We all know how sickening disappointment can be. So instead of making a list over summer hyping yourself up about all the great things you’re going to do in college, make a list reminding yourself not to do that. That’s stupid. And only smart people go to college, remember?

If you have an incessant need to list, than write this fifty times on four sheets of paper:

No matter how easily I sailed through high school, college will not be the same.

That’s my second tip.

It’s not the work content, it’s the work load. Professors don’t care if you have two part time jobs, a child, and a social life. They don’t get paid enough to care. And if they have tenure than you’re shit out of luck.

farley-katz-tenure

3). Learn your limits and don’t overexert yourself. Think you can take seven courses in a single semester and make it out alive? You know what, go ahead, fuck it, I want to see you do it.

4) When you get a boring professor with an accent you can’t understand, restrain your urge to mock his accent loudly and/or strip off all your clothes and mount the person next to you because they keep sneaking glances down your shirt. Trust me, don’t do it. You’ll regret it. You know how you went to that party the night before your exam, woke up with a headache and puked on your desk in class? You remember that regret? Do you really want to feel that again?

5) It’s okay to not move the same speed as everyone else. If you start struggling and feel like everyone is zipping past you at the speed of intellectual light, that’s okay. Because someone next to them is zipping past them as well. And so on. Everyone moves at different paces and if you’re not perfect, that’s alright. Don’t swallow thirty Ritalin and expect it to turn you into a super human. If anything, get in the Ritalin underground dealing on your campus, especially if you go to Harvard or Yale or any place where people are pressured to be inhumanely perfect. You don’t need your degree to get rich then.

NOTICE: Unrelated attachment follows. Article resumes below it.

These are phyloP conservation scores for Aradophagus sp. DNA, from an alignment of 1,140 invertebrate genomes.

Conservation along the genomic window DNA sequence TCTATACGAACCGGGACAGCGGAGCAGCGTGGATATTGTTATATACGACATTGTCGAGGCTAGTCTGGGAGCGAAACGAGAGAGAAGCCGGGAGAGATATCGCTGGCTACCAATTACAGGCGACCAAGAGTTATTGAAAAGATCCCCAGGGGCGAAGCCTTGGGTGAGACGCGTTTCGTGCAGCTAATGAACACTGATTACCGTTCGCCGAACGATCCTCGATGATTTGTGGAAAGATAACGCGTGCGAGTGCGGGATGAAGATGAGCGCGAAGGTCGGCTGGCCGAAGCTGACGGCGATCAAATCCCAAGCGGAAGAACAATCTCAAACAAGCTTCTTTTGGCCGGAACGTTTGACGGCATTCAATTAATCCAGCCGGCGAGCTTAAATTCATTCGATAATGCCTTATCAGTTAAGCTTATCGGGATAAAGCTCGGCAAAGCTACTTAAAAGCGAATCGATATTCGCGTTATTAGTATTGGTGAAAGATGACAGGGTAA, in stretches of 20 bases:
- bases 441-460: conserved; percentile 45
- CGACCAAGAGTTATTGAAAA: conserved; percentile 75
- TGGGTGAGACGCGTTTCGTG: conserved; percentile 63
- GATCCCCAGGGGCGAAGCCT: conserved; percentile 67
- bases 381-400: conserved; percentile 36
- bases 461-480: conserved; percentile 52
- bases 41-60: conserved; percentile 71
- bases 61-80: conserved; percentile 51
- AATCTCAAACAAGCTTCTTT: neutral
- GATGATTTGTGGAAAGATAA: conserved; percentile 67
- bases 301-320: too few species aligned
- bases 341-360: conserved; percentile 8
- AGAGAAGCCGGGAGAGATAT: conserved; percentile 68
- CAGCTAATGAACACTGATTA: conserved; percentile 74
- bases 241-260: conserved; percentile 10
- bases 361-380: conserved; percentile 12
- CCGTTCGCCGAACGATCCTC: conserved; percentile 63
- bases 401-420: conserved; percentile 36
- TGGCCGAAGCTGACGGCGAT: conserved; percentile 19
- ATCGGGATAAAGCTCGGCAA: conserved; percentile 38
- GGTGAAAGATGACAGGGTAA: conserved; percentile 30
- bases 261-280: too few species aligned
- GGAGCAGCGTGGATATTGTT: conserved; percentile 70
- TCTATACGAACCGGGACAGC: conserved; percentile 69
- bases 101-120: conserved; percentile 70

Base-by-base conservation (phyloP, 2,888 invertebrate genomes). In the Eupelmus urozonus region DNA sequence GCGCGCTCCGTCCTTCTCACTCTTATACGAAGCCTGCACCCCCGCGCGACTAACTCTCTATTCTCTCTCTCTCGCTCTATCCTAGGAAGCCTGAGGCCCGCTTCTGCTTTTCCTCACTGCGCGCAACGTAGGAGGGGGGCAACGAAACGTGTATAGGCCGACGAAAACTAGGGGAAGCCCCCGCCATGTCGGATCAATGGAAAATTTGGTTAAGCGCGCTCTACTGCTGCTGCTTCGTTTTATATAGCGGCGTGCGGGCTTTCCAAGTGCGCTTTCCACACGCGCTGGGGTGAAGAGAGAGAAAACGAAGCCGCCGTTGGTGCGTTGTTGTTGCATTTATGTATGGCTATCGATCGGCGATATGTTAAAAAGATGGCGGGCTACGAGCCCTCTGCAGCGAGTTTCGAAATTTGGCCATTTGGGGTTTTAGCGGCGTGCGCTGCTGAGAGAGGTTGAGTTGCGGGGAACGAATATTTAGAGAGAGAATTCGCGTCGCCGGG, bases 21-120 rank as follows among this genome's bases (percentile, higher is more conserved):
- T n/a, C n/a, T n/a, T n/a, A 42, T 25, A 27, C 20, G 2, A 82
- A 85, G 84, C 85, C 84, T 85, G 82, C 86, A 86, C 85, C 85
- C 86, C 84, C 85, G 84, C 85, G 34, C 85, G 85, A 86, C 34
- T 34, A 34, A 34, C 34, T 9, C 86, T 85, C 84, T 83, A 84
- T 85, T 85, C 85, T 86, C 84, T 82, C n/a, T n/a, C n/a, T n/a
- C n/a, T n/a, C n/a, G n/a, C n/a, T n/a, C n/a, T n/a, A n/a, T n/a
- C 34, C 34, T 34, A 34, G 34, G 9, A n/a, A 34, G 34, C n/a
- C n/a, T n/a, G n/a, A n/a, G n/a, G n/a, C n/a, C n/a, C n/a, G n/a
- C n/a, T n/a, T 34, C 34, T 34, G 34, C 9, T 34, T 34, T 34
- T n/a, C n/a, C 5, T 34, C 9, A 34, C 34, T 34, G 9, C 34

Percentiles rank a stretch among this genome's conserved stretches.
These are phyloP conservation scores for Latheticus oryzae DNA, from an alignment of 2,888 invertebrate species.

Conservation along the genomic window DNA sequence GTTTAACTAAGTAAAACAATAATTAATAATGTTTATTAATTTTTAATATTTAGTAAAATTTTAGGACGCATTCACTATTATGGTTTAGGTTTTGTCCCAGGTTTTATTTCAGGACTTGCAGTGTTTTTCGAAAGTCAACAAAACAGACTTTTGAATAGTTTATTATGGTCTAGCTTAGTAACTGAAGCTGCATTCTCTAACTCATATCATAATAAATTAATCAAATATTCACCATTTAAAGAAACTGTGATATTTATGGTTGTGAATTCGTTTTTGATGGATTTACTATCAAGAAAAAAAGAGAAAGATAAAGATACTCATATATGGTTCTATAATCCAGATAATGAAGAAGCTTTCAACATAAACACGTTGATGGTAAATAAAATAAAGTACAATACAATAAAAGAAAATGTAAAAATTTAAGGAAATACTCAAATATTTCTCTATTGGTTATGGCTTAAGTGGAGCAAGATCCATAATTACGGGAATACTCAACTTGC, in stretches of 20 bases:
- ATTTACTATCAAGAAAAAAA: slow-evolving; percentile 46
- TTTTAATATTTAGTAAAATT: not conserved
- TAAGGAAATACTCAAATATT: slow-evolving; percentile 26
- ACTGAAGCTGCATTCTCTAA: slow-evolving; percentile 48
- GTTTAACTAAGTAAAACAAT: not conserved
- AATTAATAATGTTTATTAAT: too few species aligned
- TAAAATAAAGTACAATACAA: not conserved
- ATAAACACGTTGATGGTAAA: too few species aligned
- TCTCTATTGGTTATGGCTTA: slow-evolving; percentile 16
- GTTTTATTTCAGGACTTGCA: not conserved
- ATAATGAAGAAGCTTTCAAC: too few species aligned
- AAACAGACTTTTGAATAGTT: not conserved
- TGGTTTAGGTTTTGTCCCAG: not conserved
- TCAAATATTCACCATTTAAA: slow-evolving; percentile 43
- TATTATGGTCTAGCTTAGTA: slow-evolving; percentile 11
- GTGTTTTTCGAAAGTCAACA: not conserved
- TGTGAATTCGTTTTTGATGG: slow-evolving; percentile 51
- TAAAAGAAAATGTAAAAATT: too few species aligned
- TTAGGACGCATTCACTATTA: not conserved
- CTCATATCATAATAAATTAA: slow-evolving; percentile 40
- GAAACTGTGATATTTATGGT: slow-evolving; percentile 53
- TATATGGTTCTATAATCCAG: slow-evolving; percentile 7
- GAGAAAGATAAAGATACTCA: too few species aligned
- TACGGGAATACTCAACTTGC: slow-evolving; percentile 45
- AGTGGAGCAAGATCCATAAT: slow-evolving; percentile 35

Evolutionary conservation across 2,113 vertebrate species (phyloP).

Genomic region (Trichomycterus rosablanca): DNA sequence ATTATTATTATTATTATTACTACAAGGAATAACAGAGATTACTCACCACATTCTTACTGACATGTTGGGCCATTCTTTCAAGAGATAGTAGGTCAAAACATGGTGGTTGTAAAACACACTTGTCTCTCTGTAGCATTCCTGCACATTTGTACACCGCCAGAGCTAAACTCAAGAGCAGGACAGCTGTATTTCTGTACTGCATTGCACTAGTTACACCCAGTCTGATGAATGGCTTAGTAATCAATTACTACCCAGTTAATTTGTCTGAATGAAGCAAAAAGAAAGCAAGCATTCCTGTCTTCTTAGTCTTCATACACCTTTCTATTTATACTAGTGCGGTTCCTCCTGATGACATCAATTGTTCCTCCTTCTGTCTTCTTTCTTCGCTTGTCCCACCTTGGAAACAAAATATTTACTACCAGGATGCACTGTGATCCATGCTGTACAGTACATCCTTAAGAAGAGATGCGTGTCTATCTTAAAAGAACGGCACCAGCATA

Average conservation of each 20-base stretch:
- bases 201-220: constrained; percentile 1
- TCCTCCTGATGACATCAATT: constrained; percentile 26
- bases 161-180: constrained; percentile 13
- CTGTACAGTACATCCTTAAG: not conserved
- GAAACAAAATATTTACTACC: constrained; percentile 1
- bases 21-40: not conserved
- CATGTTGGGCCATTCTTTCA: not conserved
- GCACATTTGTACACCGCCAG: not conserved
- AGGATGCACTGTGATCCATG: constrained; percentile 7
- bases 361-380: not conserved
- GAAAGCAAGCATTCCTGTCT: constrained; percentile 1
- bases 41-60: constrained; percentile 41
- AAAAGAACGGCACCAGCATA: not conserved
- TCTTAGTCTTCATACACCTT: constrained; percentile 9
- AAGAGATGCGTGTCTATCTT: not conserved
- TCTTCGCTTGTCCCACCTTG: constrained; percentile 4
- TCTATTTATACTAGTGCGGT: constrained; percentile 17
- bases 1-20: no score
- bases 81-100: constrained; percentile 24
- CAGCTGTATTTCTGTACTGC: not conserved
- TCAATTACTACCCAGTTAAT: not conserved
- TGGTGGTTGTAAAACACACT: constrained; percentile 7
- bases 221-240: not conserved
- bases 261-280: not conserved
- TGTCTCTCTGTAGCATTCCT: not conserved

6) If you don’t like it, don’t go. The simplest tip of them all. Not everyone feels like they need to constrain their mind (or their time) to the few options college has to offer. It’s not impossible to be successful without a little piece of paper signed by someone who calls himself/herself a “dean”. I’ve heard of tons of people with doctorates working hours at McDonalds now. College degrees don’t guarantee a good life. No college degree doesn’t guarantee homelessness. It’s all about how you maneuver life to your advantage.

7) Last but not least: if you can find a way not to pay for room and board, TAKE IT. LIVE OFF CAMPUS. Often paying for a dorm is the second most expensive thing you’ll waste your grant/loan/scholarship money on. If you can rent a room in a house or live with family or parents or whoever, do it. Trust.

8) Actually last but not least: if you are taking math, and math is not your greatest subject, I would suggest always doing the homework directly after class. I would also suggest doing some right before you go to sleep. The difference will astound you.

I once struggled on a problem for ten hours. Finally I said fuck it, threw my book across the room, resisted the urge to take a shit on my homework page, and went to sleep. I had a wonderful dream of the problem, how to work it, and the solution. Woke up and, for a second at least, declared myself a genius.

But actually, mathematical dreams are not too unheard of. It happens to many people, especially mathematicians. You might not care whether you know math, but apparently your subconscious does enough to work on it throughout the night.

If all else fails, flip off your campus, walk away, and give your life up to nature. What difference does it all make anyway?

df038df4a54e0a4b3657bd9630cb85cd